Andy Lloyd's Dark Star Blog

Blog 61   (April 2018)


Oxygen production on a Comet


One of the advantages of writing a non-fiction book is that you can take the opportunity to look back over previous materials and pick up forgotten threads.  ESA's Rosetta mission to Comet 67P provided a wealth of scientific data, and some fabulous images of the comet's rubber duck-shaped nucleus.  One of the most curious findings to emerge from analysis of the vapours driven off the comet was the unexpected presence of molecular oxygen (1).  Perhaps because we are so accustomed to the oxygen-rich composition of the Earth's atmosphere, the presence of gases exuding from Comet 67P containing 4% oxygen may not seem so weird.  But it really is. 

Image Credit: ESA


Oxygen is a reactive molecule, and will go out of its way to combine with hydrogen to make a much more stable combination in water.  Because there isn't much hydrogen around in the Earth's atmosphere, oxygen doesn't have anyone to play with.  Besides, our planet's oxygen supply is continuously replenished by photosynthesis.  No one, not even the wildest conspiracy theorists, could advocate photosynthesis going on within a comet.  So, there's a problem.  Comets are ancient bodies, left over building blocks from the very beginning of the solar system.  Any oxygen held by the comet has had both time and opportunity to combine with hydrogen to make water.  It simply shouldn't be available as a volatile ice, waiting for the Sun's heat to boil it off into space, as is the case with water and carbon dioxide.  Many scientists rushed to bang that square peg into a round hole, but their arguments did not seem particularly convincing at the time.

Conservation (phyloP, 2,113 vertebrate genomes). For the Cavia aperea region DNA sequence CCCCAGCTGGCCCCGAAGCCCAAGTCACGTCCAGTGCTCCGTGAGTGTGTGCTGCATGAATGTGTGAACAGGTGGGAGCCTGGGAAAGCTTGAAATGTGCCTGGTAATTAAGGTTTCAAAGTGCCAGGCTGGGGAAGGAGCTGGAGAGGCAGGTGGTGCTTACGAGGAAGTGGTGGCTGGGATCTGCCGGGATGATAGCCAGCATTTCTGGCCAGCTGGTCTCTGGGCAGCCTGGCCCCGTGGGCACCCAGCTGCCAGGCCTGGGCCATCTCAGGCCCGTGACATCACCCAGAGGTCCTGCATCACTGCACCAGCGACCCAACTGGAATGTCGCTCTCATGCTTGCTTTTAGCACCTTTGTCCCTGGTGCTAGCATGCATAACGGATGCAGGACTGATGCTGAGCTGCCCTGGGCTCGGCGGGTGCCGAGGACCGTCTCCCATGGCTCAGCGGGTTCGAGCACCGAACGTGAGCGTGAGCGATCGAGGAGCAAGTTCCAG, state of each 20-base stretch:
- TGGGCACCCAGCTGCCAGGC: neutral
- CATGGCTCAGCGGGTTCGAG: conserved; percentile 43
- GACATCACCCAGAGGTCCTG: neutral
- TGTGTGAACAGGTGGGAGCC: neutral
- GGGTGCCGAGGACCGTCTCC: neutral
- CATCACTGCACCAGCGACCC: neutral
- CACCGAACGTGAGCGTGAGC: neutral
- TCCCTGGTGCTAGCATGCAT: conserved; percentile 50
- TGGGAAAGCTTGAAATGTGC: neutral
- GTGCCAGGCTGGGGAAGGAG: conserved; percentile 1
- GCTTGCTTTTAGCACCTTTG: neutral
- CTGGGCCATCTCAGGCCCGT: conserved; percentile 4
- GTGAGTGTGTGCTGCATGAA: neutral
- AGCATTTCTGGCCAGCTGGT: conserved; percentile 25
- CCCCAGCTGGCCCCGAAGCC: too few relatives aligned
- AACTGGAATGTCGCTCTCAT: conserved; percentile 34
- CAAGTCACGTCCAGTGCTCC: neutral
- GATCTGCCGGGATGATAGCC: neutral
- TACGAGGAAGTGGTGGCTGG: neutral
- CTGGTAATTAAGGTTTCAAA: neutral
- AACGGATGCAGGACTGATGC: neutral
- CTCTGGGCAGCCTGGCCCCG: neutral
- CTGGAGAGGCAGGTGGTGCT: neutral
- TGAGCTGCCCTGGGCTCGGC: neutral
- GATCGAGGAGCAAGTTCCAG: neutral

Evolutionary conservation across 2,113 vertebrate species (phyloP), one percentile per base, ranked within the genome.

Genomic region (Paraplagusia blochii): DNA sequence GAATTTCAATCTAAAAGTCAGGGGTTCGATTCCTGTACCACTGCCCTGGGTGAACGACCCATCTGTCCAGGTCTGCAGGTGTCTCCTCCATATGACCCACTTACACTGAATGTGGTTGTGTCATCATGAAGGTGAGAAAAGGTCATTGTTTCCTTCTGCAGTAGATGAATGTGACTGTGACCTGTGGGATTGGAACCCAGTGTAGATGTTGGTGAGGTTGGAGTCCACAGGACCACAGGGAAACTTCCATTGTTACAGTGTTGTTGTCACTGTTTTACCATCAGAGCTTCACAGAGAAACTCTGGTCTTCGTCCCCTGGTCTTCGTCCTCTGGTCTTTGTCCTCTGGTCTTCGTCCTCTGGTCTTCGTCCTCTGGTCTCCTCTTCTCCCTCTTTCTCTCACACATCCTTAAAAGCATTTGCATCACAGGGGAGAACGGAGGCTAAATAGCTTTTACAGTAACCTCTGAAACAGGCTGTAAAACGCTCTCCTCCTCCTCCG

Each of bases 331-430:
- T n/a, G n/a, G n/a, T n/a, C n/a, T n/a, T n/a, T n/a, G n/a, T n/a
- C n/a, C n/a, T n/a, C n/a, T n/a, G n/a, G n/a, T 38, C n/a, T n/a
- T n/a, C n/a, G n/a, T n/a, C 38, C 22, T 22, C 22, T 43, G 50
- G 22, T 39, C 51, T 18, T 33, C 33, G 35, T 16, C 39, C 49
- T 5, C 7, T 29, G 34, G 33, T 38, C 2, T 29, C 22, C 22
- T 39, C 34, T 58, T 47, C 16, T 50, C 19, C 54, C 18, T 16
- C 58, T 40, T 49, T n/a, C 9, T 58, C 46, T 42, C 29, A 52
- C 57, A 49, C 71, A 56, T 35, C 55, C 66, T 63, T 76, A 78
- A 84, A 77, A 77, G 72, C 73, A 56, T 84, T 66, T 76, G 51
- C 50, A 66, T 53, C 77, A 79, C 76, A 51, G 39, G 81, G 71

Image Credit: Caltech


Coming to the rescue was a chemical engineer working with silicon superconductor surfaces.  He realised that the laboratory work he has been doing for many years had similarities to what might be happening on the surface of a comet.  Cometary surfaces contain silicates and residual organic materials aplenty - they are hotbeds for space chemistry (2).  Professor Giapis and a research colleague have performed laboratory experiments firing ionised water against silicon-rich surfaces at high speed, and measuring the gaseous materials being blasted off the surface.  This analogy with what may be happening on the surface of a comet is neatly captured in their abstract:

"Here we report an original Eley–Rideal reaction mechanism, which permits direct O2 formation in single collisions of energetic water ions with oxidized cometary surface analogues. The reaction proceeds by H2O+ abstracting a surface O-atom, then forming an excited precursor state, which dissociates to produce O2 -. Subsequent photo-detachment leads to molecular O2, whose presence in the coma may thus be linked directly to water molecules and their interaction with the solar wind." (3)